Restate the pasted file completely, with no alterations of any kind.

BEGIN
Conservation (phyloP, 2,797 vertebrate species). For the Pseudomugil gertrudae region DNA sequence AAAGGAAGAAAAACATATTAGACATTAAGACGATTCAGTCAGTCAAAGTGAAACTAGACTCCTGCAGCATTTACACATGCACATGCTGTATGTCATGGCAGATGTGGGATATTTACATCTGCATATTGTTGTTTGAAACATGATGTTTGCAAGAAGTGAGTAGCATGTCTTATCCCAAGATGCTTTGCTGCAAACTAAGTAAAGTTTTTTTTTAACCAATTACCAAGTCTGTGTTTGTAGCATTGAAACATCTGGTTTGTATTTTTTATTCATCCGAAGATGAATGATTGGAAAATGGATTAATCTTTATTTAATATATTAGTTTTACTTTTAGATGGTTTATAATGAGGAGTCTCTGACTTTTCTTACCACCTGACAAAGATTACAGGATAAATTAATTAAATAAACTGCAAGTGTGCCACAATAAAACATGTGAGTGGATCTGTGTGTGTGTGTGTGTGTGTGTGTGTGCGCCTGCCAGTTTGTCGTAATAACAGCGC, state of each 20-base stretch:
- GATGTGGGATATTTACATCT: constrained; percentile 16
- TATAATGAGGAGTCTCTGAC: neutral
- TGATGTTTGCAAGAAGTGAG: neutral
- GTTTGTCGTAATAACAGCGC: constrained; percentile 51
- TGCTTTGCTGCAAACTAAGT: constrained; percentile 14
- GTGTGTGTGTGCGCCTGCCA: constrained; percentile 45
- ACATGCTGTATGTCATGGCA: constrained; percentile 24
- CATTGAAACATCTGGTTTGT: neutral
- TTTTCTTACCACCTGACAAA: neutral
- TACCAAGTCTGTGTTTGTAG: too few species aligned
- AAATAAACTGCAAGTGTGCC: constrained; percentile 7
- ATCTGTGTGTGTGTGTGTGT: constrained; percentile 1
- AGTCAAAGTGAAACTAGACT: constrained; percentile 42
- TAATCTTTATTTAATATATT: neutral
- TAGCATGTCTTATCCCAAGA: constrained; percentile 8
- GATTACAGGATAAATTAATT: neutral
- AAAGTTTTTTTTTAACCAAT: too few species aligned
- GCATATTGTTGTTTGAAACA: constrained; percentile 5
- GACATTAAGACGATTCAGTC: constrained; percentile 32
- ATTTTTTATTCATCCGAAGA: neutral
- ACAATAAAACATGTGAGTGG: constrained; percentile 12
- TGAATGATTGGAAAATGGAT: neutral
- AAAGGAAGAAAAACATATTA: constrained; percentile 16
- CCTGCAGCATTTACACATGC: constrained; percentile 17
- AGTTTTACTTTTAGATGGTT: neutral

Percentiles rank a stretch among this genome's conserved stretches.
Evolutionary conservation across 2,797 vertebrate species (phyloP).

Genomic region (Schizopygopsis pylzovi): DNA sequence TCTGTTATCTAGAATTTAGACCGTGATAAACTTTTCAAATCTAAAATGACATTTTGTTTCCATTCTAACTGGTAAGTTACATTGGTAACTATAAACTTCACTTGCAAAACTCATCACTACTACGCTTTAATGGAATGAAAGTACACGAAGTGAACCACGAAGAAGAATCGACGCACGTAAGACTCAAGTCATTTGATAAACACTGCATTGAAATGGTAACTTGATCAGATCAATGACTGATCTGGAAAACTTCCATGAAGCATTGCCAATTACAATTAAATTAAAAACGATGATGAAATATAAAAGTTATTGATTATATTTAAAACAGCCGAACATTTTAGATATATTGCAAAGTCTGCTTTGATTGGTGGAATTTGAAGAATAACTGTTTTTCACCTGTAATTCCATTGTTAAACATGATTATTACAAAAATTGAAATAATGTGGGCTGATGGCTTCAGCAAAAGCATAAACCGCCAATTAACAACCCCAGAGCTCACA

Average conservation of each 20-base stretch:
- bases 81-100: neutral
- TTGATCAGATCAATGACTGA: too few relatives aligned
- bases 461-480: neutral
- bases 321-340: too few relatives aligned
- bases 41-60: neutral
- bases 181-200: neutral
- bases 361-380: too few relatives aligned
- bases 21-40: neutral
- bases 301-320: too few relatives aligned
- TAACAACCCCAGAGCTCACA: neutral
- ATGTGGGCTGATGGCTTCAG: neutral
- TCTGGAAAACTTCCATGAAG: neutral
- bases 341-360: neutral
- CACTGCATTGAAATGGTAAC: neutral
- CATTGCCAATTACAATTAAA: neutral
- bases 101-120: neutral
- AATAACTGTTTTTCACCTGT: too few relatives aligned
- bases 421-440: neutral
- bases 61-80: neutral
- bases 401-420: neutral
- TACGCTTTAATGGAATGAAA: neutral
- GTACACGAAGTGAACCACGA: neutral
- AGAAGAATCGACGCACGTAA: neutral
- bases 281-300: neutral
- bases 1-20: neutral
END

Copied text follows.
Conservation (phyloP, 2,797 vertebrate species). For the Pseudomugil gertrudae region DNA sequence AAAGGAAGAAAAACATATTAGACATTAAGACGATTCAGTCAGTCAAAGTGAAACTAGACTCCTGCAGCATTTACACATGCACATGCTGTATGTCATGGCAGATGTGGGATATTTACATCTGCATATTGTTGTTTGAAACATGATGTTTGCAAGAAGTGAGTAGCATGTCTTATCCCAAGATGCTTTGCTGCAAACTAAGTAAAGTTTTTTTTTAACCAATTACCAAGTCTGTGTTTGTAGCATTGAAACATCTGGTTTGTATTTTTTATTCATCCGAAGATGAATGATTGGAAAATGGATTAATCTTTATTTAATATATTAGTTTTACTTTTAGATGGTTTATAATGAGGAGTCTCTGACTTTTCTTACCACCTGACAAAGATTACAGGATAAATTAATTAAATAAACTGCAAGTGTGCCACAATAAAACATGTGAGTGGATCTGTGTGTGTGTGTGTGTGTGTGTGTGTGCGCCTGCCAGTTTGTCGTAATAACAGCGC, state of each 20-base stretch:
- GATGTGGGATATTTACATCT: constrained; percentile 16
- TATAATGAGGAGTCTCTGAC: neutral
- TGATGTTTGCAAGAAGTGAG: neutral
- GTTTGTCGTAATAACAGCGC: constrained; percentile 51
- TGCTTTGCTGCAAACTAAGT: constrained; percentile 14
- GTGTGTGTGTGCGCCTGCCA: constrained; percentile 45
- ACATGCTGTATGTCATGGCA: constrained; percentile 24
- CATTGAAACATCTGGTTTGT: neutral
- TTTTCTTACCACCTGACAAA: neutral
- TACCAAGTCTGTGTTTGTAG: too few species aligned
- AAATAAACTGCAAGTGTGCC: constrained; percentile 7
- ATCTGTGTGTGTGTGTGTGT: constrained; percentile 1
- AGTCAAAGTGAAACTAGACT: constrained; percentile 42
- TAATCTTTATTTAATATATT: neutral
- TAGCATGTCTTATCCCAAGA: constrained; percentile 8
- GATTACAGGATAAATTAATT: neutral
- AAAGTTTTTTTTTAACCAAT: too few species aligned
- GCATATTGTTGTTTGAAACA: constrained; percentile 5
- GACATTAAGACGATTCAGTC: constrained; percentile 32
- ATTTTTTATTCATCCGAAGA: neutral
- ACAATAAAACATGTGAGTGG: constrained; percentile 12
- TGAATGATTGGAAAATGGAT: neutral
- AAAGGAAGAAAAACATATTA: constrained; percentile 16
- CCTGCAGCATTTACACATGC: constrained; percentile 17
- AGTTTTACTTTTAGATGGTT: neutral

Percentiles rank a stretch among this genome's conserved stretches.
Evolutionary conservation across 2,797 vertebrate species (phyloP).

Genomic region (Schizopygopsis pylzovi): DNA sequence TCTGTTATCTAGAATTTAGACCGTGATAAACTTTTCAAATCTAAAATGACATTTTGTTTCCATTCTAACTGGTAAGTTACATTGGTAACTATAAACTTCACTTGCAAAACTCATCACTACTACGCTTTAATGGAATGAAAGTACACGAAGTGAACCACGAAGAAGAATCGACGCACGTAAGACTCAAGTCATTTGATAAACACTGCATTGAAATGGTAACTTGATCAGATCAATGACTGATCTGGAAAACTTCCATGAAGCATTGCCAATTACAATTAAATTAAAAACGATGATGAAATATAAAAGTTATTGATTATATTTAAAACAGCCGAACATTTTAGATATATTGCAAAGTCTGCTTTGATTGGTGGAATTTGAAGAATAACTGTTTTTCACCTGTAATTCCATTGTTAAACATGATTATTACAAAAATTGAAATAATGTGGGCTGATGGCTTCAGCAAAAGCATAAACCGCCAATTAACAACCCCAGAGCTCACA

Average conservation of each 20-base stretch:
- bases 81-100: neutral
- TTGATCAGATCAATGACTGA: too few relatives aligned
- bases 461-480: neutral
- bases 321-340: too few relatives aligned
- bases 41-60: neutral
- bases 181-200: neutral
- bases 361-380: too few relatives aligned
- bases 21-40: neutral
- bases 301-320: too few relatives aligned
- TAACAACCCCAGAGCTCACA: neutral
- ATGTGGGCTGATGGCTTCAG: neutral
- TCTGGAAAACTTCCATGAAG: neutral
- bases 341-360: neutral
- CACTGCATTGAAATGGTAAC: neutral
- CATTGCCAATTACAATTAAA: neutral
- bases 101-120: neutral
- AATAACTGTTTTTCACCTGT: too few relatives aligned
- bases 421-440: neutral
- bases 61-80: neutral
- bases 401-420: neutral
- TACGCTTTAATGGAATGAAA: neutral
- GTACACGAAGTGAACCACGA: neutral
- AGAAGAATCGACGCACGTAA: neutral
- bases 281-300: neutral
- bases 1-20: neutral